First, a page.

During a routine physical, a doctor or nurse takes note of a patient's weight and records the individual's vital signs, including blood pressure, heart rate, temperature and respiration rate. Blood and urine tests are also commonly performed to detect nutritional deficiencies, diabetes and high cholesterol, according to WebMD.
Doctors listen to a person's heartbeat and inner workings of the lungs by placing a stethoscope on various points of the chest and back while asking the patient to take deep breaths and exhale, WebMD adds. Physicians also have discussions with patients about their family's medical history to determine the risk that a person may develop hereditary health complications, such as cancer, stroke, high blood pressure, heart disease and diabetes, later in life.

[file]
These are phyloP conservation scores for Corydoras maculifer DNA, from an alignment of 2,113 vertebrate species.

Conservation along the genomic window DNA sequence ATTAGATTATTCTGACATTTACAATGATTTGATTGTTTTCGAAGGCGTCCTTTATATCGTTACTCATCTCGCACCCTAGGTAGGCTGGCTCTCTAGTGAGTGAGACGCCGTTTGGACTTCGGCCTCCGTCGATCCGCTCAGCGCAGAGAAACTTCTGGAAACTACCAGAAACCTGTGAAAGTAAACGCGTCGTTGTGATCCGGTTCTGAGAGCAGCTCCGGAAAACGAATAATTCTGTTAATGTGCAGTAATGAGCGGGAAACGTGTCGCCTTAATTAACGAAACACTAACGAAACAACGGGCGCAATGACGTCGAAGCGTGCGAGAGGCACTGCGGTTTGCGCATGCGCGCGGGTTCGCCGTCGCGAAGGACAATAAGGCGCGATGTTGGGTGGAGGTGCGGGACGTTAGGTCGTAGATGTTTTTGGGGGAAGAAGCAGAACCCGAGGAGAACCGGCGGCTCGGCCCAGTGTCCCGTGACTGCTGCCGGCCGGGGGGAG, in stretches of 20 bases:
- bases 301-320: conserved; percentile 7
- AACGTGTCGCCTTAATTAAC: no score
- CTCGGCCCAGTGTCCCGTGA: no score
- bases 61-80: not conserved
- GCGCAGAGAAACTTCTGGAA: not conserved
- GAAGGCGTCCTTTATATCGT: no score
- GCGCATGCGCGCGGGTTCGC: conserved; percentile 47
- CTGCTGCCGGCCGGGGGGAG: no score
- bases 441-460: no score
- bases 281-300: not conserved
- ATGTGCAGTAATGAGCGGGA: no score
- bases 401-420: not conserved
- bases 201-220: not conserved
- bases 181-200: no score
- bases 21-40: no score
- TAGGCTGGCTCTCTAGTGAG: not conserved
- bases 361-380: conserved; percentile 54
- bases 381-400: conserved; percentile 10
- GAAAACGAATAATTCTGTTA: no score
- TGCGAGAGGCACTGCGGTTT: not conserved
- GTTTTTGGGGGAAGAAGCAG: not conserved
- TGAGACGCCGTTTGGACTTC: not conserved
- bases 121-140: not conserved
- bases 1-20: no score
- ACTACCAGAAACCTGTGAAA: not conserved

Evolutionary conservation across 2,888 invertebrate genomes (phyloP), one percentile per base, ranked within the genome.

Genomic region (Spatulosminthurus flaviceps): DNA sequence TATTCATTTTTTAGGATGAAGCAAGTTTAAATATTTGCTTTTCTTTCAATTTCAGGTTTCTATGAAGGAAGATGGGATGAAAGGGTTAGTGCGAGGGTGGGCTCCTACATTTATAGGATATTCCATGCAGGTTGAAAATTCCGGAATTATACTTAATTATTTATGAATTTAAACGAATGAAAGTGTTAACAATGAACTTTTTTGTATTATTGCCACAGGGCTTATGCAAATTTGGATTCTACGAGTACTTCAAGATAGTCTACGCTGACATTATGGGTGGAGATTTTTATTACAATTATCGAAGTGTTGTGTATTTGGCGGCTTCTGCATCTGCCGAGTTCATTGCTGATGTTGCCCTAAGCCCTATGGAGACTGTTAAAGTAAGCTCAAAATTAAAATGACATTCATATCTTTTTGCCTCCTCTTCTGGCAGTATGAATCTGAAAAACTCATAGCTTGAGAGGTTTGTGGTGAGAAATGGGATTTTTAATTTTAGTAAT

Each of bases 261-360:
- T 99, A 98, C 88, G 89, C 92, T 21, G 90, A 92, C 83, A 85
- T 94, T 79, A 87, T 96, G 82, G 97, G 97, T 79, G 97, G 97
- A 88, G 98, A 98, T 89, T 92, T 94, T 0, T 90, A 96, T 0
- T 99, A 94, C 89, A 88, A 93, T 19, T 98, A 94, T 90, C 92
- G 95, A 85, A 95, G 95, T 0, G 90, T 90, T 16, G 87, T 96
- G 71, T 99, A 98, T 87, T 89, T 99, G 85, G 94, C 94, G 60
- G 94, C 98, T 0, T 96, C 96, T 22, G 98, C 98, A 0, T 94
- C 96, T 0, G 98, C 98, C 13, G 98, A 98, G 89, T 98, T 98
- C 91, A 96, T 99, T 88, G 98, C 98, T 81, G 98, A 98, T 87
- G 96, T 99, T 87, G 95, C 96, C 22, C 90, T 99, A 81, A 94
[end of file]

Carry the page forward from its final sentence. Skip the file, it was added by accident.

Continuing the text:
Physicals differ for male and female patients due to the necessary exams that must be performed on their genitals, WebMD explains. Women commonly receive a Pap smear to detect for abnormal cervical cells, and a doctor also examines a woman's ovaries, vagina, vulva, nipples and breast tissue. Men must undergo an examination of their testicles, prostate and penis, and doctors perform hernia exams by holding a man's testicles while he turns his head to cough. Doctors should also use their hands to press around a patient's abdominals to detect for swollen organs, such as the liver or kidneys, notes WebMD.